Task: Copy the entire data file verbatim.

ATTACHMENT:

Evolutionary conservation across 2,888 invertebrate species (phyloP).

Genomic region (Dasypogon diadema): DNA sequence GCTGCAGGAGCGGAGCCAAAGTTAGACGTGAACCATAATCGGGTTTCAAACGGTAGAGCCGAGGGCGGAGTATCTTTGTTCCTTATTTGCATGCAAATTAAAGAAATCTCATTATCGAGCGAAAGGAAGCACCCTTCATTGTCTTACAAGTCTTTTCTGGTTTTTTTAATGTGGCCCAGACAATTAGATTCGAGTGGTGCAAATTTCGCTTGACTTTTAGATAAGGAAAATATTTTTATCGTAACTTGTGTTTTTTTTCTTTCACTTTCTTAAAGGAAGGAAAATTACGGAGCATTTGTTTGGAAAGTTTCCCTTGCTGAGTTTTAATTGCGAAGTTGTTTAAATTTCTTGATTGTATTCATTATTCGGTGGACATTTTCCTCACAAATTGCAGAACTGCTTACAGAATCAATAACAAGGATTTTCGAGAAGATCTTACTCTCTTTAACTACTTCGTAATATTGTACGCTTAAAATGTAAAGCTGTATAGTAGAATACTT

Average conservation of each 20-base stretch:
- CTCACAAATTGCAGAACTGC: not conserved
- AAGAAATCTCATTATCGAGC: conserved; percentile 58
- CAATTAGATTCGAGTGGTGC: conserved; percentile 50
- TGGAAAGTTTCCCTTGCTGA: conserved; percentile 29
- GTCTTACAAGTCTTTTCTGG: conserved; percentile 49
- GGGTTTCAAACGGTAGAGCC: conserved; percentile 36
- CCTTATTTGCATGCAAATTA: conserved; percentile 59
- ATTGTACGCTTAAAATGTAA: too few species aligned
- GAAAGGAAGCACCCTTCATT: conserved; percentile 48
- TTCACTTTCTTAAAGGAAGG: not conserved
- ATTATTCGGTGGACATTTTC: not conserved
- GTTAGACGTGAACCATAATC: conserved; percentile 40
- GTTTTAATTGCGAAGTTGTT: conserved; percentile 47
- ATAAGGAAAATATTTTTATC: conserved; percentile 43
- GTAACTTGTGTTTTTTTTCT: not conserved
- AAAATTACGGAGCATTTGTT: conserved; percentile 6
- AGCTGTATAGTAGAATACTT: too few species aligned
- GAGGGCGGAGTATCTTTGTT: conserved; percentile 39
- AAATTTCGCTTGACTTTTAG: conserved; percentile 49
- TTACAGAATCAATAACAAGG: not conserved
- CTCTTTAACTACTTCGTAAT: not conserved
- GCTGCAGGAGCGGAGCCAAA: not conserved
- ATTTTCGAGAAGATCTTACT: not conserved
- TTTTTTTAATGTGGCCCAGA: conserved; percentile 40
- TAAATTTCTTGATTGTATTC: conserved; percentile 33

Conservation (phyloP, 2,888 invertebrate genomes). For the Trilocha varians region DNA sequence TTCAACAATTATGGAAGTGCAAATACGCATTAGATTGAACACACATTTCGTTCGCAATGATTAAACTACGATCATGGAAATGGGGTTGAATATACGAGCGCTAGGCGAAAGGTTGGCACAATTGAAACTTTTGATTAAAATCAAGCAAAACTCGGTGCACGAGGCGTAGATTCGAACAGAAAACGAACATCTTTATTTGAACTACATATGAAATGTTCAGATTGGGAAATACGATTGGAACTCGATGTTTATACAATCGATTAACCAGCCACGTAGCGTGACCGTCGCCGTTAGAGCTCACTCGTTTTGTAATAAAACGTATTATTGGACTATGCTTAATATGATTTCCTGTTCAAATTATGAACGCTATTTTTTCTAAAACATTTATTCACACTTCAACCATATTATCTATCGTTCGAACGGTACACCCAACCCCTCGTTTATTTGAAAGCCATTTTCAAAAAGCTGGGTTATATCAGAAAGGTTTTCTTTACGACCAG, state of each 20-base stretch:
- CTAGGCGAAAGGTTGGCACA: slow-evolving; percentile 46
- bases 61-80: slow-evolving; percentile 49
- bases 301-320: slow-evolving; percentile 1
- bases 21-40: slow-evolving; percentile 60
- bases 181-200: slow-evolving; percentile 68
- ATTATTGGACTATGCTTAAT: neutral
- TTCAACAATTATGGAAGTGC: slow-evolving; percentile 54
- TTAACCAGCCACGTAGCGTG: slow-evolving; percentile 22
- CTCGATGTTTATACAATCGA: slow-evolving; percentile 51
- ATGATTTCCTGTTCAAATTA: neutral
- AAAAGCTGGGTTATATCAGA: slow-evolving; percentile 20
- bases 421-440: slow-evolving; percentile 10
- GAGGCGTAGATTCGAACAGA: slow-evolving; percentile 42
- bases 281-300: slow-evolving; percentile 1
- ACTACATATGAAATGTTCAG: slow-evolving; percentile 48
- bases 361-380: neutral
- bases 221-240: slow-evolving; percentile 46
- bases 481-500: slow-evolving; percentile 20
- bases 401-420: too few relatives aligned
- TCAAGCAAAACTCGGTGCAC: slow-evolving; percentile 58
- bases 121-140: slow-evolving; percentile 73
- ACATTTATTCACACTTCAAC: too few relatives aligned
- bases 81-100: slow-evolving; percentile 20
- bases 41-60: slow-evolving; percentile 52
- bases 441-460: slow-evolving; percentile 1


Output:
Evolutionary conservation across 2,888 invertebrate species (phyloP).

Genomic region (Dasypogon diadema): DNA sequence GCTGCAGGAGCGGAGCCAAAGTTAGACGTGAACCATAATCGGGTTTCAAACGGTAGAGCCGAGGGCGGAGTATCTTTGTTCCTTATTTGCATGCAAATTAAAGAAATCTCATTATCGAGCGAAAGGAAGCACCCTTCATTGTCTTACAAGTCTTTTCTGGTTTTTTTAATGTGGCCCAGACAATTAGATTCGAGTGGTGCAAATTTCGCTTGACTTTTAGATAAGGAAAATATTTTTATCGTAACTTGTGTTTTTTTTCTTTCACTTTCTTAAAGGAAGGAAAATTACGGAGCATTTGTTTGGAAAGTTTCCCTTGCTGAGTTTTAATTGCGAAGTTGTTTAAATTTCTTGATTGTATTCATTATTCGGTGGACATTTTCCTCACAAATTGCAGAACTGCTTACAGAATCAATAACAAGGATTTTCGAGAAGATCTTACTCTCTTTAACTACTTCGTAATATTGTACGCTTAAAATGTAAAGCTGTATAGTAGAATACTT

Average conservation of each 20-base stretch:
- CTCACAAATTGCAGAACTGC: not conserved
- AAGAAATCTCATTATCGAGC: conserved; percentile 58
- CAATTAGATTCGAGTGGTGC: conserved; percentile 50
- TGGAAAGTTTCCCTTGCTGA: conserved; percentile 29
- GTCTTACAAGTCTTTTCTGG: conserved; percentile 49
- GGGTTTCAAACGGTAGAGCC: conserved; percentile 36
- CCTTATTTGCATGCAAATTA: conserved; percentile 59
- ATTGTACGCTTAAAATGTAA: too few species aligned
- GAAAGGAAGCACCCTTCATT: conserved; percentile 48
- TTCACTTTCTTAAAGGAAGG: not conserved
- ATTATTCGGTGGACATTTTC: not conserved
- GTTAGACGTGAACCATAATC: conserved; percentile 40
- GTTTTAATTGCGAAGTTGTT: conserved; percentile 47
- ATAAGGAAAATATTTTTATC: conserved; percentile 43
- GTAACTTGTGTTTTTTTTCT: not conserved
- AAAATTACGGAGCATTTGTT: conserved; percentile 6
- AGCTGTATAGTAGAATACTT: too few species aligned
- GAGGGCGGAGTATCTTTGTT: conserved; percentile 39
- AAATTTCGCTTGACTTTTAG: conserved; percentile 49
- TTACAGAATCAATAACAAGG: not conserved
- CTCTTTAACTACTTCGTAAT: not conserved
- GCTGCAGGAGCGGAGCCAAA: not conserved
- ATTTTCGAGAAGATCTTACT: not conserved
- TTTTTTTAATGTGGCCCAGA: conserved; percentile 40
- TAAATTTCTTGATTGTATTC: conserved; percentile 33

Conservation (phyloP, 2,888 invertebrate genomes). For the Trilocha varians region DNA sequence TTCAACAATTATGGAAGTGCAAATACGCATTAGATTGAACACACATTTCGTTCGCAATGATTAAACTACGATCATGGAAATGGGGTTGAATATACGAGCGCTAGGCGAAAGGTTGGCACAATTGAAACTTTTGATTAAAATCAAGCAAAACTCGGTGCACGAGGCGTAGATTCGAACAGAAAACGAACATCTTTATTTGAACTACATATGAAATGTTCAGATTGGGAAATACGATTGGAACTCGATGTTTATACAATCGATTAACCAGCCACGTAGCGTGACCGTCGCCGTTAGAGCTCACTCGTTTTGTAATAAAACGTATTATTGGACTATGCTTAATATGATTTCCTGTTCAAATTATGAACGCTATTTTTTCTAAAACATTTATTCACACTTCAACCATATTATCTATCGTTCGAACGGTACACCCAACCCCTCGTTTATTTGAAAGCCATTTTCAAAAAGCTGGGTTATATCAGAAAGGTTTTCTTTACGACCAG, state of each 20-base stretch:
- CTAGGCGAAAGGTTGGCACA: slow-evolving; percentile 46
- bases 61-80: slow-evolving; percentile 49
- bases 301-320: slow-evolving; percentile 1
- bases 21-40: slow-evolving; percentile 60
- bases 181-200: slow-evolving; percentile 68
- ATTATTGGACTATGCTTAAT: neutral
- TTCAACAATTATGGAAGTGC: slow-evolving; percentile 54
- TTAACCAGCCACGTAGCGTG: slow-evolving; percentile 22
- CTCGATGTTTATACAATCGA: slow-evolving; percentile 51
- ATGATTTCCTGTTCAAATTA: neutral
- AAAAGCTGGGTTATATCAGA: slow-evolving; percentile 20
- bases 421-440: slow-evolving; percentile 10
- GAGGCGTAGATTCGAACAGA: slow-evolving; percentile 42
- bases 281-300: slow-evolving; percentile 1
- ACTACATATGAAATGTTCAG: slow-evolving; percentile 48
- bases 361-380: neutral
- bases 221-240: slow-evolving; percentile 46
- bases 481-500: slow-evolving; percentile 20
- bases 401-420: too few relatives aligned
- TCAAGCAAAACTCGGTGCAC: slow-evolving; percentile 58
- bases 121-140: slow-evolving; percentile 73
- ACATTTATTCACACTTCAAC: too few relatives aligned
- bases 81-100: slow-evolving; percentile 20
- bases 41-60: slow-evolving; percentile 52
- bases 441-460: slow-evolving; percentile 1